You get what you pay for


Based on the above, you might agree that free is not the best price, meaning that you have to agree that your customer will have higher expectations if they pay a (higher) price for your product. This means that you have to deliver beyond providing a product that works as intended: you have to develop a strategy of positive customer experience which includes excellent customer service.
In 2013, ZenDesk published a great market analysis about the impact of
customer service on the business. Clearly this highlights the KPIs and customer expectations. In October 2018, Inc. went back to ZenDesk and published a great article about customer experience. The main difference here is that customer service is a piece of the customer experience rather than the customer experience itself. And that’s where the rubber meets the road: is low pricing (or even free) able to support a positive customer experience? On my opinion, and regardless of all the marketing campaigns you can build to claim it, there cannot be a sustainable customer experience for low price services.

Focus on profit margin rather than market share


During the passing week, Apple has released their quarterly numbers and their strategy change in communicating their performance to the analysts was a great illustration of the discussion above: Apple has announced that they will no longer provide information related to the volume of iPhone, iPads and Mac sales but instead they will revenue and cost of sale by product category, thus helping to understand their margin rather than their market share. As a result, Apple’s stock valuation dropped 7% but most importantly, it confirms that Apple is more concerned about the fact that they can sell higher priced products to a loyal customer base rather than becoming the #1 tech market share business in the world. To me, that is a direct impact on stating that the customer will pay the price and expect the service rather than getting it for cheap. A leap of faith but also a clear strategy about what’s important about Apple’s customers.

Lessons learned


As a consumer, and your possible customer, it is clear that a lower price will set of lower expectation but it also means that my loyalty is at risk to competitor’s products at an equivalent or lower price. If you decide to play the pricing strategy to run your business you have to accept the consequences of high customer turn over and drought spells on revenue as your competition might just the same approach. Eventually, you will need to find some areas of higher revenue to survive (free flight but expensive snacks?).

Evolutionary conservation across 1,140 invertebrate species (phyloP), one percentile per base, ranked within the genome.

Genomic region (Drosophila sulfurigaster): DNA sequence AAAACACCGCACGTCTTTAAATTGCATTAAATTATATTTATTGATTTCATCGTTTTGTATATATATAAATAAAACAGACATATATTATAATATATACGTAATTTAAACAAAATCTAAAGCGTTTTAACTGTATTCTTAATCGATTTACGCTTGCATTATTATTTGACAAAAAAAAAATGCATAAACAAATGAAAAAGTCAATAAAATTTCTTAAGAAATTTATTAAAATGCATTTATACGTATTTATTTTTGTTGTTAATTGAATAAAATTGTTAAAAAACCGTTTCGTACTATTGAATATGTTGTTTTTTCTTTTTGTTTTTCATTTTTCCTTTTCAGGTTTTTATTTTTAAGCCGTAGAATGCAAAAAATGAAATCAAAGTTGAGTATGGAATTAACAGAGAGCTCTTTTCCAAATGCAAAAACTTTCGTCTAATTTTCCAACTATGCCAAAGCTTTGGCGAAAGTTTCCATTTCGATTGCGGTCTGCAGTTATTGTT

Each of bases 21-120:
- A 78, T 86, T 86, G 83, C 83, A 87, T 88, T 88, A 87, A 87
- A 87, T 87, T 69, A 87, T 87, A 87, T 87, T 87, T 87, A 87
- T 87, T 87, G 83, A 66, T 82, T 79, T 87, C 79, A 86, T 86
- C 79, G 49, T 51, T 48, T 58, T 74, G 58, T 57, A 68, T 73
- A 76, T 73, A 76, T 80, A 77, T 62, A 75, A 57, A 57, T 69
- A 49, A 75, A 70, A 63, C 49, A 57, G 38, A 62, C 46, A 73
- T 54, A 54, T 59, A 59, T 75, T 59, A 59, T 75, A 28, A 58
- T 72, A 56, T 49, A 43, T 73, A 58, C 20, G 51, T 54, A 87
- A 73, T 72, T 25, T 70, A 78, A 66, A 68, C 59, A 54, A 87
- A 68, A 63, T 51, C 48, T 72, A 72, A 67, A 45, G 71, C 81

On the other hand, if you position your product at a higher price, you have to fulfill the customers’ expectations and provide them with the best experience to win their loyalty, thus creating a very sustainable business model (there is no secret sauce: check out Lufthansa, Singapore Airlines, BMW, Apple...).
Do you still think that’s free or low price are the best prices?

Provide your feedback


It is fast-moving times and the flux of business development is like in a white-waters rafting expedition. The ones that will catch the right current and know how to master it will win some points till the next rapids come up. Are you one of those? Let’s talk and define the future.

About the writer: Flavio Stiffan is a business development specialist with focus on creating market expansion strategies supported by academia programs. He has implemented and managed alliance networks and is at the core of academia relationship management with a network of over 130 universities and 300 technology companies and distributors. For more articles, visit
www.stiffan.eu or check out his profile on LinkedIn.